Justice James Iredell stated during the Debate in North Carolina Ratifying Convention (26 July 1788):

“It was the wish of a great majority of the Convention to put an end [to slavery] immediately; but the states of South Carolina and Georgia would not agree to it. Consider, then, what would be the difference between our present situation in this respect, if we do not agree to the Constitution, and what it will be if we do agree to it. If we do not agree to it, do we remedy the evil? No, sir, we do not. For if the Constitution be not adopted, it will be in the power of every state to continue it forever. They may or may not abolish it, at their discretion. But if we adopt the Constitution, the trade must cease after twenty years, if Congress declare so, whether particular states please so or not; surely, then, we can gain by it. This was the utmost that could be obtained. I heartily wish more could have been done. But as it is, this government is nobly distinguished above others by that very provision. Where is there another country in which such a restriction prevails? We, therefore, sir, set an example of humanity, by providing for the abolition of this inhuman traffic, though at a distant period.”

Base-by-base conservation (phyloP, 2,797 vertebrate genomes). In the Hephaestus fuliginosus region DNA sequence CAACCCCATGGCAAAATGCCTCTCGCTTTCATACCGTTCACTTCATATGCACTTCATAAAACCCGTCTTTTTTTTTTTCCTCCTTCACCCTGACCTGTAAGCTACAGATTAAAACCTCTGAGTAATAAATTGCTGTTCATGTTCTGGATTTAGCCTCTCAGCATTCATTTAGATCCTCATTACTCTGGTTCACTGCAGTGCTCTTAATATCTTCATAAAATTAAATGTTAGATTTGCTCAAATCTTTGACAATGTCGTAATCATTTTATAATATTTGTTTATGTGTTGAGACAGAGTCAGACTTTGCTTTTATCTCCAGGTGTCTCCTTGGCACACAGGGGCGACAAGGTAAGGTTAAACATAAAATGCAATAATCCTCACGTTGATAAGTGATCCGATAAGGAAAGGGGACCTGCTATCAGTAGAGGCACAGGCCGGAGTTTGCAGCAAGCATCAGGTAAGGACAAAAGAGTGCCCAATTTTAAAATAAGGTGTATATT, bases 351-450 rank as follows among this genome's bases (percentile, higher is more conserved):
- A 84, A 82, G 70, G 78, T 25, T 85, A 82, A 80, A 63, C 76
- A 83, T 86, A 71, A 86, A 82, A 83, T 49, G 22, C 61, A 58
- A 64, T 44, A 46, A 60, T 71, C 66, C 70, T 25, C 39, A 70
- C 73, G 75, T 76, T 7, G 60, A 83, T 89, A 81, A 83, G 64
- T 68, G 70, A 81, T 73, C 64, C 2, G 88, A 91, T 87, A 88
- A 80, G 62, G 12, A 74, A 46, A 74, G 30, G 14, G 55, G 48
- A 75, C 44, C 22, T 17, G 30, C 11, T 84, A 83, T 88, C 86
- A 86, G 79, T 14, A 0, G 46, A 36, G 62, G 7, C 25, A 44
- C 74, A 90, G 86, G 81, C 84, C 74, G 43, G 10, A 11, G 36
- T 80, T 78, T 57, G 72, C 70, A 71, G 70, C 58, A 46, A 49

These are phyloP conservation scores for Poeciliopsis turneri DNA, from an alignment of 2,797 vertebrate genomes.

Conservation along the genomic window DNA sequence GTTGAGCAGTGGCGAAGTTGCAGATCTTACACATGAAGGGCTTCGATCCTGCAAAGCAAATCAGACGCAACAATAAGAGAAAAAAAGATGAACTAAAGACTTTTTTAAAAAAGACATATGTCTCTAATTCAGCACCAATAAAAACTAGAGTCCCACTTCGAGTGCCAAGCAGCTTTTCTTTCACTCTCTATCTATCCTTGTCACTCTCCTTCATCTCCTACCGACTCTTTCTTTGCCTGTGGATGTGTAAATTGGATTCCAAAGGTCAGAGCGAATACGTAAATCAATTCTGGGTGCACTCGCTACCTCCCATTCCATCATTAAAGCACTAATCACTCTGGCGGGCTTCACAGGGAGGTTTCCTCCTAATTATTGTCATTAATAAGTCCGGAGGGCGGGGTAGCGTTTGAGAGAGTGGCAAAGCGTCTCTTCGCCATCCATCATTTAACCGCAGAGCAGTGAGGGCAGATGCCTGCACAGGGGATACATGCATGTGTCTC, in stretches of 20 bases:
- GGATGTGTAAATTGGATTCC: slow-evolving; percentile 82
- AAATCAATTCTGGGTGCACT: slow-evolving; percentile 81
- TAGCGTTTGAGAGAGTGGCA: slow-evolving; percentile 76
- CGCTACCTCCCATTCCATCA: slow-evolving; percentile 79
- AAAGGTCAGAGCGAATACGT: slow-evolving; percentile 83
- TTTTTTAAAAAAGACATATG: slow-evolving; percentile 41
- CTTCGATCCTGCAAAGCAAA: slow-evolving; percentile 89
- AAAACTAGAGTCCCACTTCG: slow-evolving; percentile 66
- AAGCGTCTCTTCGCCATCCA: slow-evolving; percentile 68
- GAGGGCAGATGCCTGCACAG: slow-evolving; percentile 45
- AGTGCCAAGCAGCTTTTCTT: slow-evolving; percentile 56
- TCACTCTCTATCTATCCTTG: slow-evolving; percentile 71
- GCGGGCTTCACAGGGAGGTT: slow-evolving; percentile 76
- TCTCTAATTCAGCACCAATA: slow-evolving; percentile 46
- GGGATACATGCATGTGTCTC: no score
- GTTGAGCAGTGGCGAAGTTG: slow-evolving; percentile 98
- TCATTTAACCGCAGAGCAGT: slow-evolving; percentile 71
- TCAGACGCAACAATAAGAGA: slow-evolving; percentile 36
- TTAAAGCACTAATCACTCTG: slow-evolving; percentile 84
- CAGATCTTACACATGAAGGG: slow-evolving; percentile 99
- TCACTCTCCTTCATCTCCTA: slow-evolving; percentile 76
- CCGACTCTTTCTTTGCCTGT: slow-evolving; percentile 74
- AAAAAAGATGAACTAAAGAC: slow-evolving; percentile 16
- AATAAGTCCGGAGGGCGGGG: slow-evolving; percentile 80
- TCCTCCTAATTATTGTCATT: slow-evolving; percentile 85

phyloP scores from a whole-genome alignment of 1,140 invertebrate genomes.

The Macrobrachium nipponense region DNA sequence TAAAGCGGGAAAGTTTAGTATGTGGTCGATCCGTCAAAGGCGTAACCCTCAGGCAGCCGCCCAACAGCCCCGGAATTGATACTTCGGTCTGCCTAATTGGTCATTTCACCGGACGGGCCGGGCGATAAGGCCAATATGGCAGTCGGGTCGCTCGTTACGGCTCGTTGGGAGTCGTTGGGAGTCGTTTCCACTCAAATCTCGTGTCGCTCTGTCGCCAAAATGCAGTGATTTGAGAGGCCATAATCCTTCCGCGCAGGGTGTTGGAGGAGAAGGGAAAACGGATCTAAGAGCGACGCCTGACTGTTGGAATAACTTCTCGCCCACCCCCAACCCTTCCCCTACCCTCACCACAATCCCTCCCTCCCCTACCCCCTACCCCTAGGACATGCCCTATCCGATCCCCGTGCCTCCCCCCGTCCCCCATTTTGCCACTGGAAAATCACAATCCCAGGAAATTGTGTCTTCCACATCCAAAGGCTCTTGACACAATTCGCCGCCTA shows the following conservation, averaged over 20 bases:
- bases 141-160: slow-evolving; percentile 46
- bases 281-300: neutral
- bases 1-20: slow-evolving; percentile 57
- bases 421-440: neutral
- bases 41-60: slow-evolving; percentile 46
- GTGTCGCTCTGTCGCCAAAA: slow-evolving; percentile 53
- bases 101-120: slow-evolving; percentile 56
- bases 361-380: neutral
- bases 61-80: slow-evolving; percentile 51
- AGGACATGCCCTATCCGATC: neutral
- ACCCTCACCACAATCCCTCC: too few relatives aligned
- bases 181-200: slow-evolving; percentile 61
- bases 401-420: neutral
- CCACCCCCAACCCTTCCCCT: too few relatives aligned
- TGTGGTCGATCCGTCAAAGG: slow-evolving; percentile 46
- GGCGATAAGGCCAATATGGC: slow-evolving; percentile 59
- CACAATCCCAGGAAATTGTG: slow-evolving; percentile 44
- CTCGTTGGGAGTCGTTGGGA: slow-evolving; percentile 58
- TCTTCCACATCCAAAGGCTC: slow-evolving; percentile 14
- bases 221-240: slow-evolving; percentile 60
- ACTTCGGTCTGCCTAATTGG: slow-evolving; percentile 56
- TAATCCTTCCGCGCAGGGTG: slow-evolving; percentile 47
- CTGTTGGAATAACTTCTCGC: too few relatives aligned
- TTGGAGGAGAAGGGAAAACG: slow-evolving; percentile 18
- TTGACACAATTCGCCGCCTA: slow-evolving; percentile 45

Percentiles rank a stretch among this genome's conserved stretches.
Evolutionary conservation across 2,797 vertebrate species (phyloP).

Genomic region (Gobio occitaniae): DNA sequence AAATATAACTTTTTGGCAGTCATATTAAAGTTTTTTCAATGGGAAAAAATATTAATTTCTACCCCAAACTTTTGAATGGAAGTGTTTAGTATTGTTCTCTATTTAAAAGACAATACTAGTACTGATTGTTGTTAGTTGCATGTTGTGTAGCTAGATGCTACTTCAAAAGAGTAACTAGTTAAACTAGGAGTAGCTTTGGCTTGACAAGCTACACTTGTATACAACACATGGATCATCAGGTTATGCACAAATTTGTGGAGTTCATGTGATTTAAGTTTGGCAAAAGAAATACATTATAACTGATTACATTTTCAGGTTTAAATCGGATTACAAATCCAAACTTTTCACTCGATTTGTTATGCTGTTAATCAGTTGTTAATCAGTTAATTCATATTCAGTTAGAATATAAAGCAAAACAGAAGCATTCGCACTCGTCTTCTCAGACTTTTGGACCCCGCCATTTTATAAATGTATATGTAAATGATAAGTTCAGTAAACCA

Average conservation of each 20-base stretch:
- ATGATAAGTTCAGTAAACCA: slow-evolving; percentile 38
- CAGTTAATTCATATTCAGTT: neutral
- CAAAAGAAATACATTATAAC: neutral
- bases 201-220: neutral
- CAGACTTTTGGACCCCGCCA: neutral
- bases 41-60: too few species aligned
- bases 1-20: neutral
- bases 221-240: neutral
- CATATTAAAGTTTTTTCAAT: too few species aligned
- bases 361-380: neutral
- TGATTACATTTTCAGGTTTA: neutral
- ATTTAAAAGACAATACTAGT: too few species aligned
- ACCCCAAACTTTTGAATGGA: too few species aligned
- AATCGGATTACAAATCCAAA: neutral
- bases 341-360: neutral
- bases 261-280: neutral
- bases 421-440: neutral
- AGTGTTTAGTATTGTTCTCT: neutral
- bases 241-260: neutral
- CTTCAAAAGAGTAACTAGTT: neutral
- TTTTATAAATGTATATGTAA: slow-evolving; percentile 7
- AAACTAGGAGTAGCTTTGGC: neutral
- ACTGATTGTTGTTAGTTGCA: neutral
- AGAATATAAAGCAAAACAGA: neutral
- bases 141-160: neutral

The framers knew that by creating the union they would ensure the survival of Liberty, without the Union establishing a government on the principles that “all men are created equal and endowed by their Creator with certain unalienable Right” would likely fail.  James Madison spoke of this fear during the 1788 Ratifying Convention:

“Great as the evil is, a dismemberment of the Union would be worse.  If those States should disunite from the other States for not indulging them in the temporary continuance of this traffic, they might solicit and obtain aid from foreign powers.”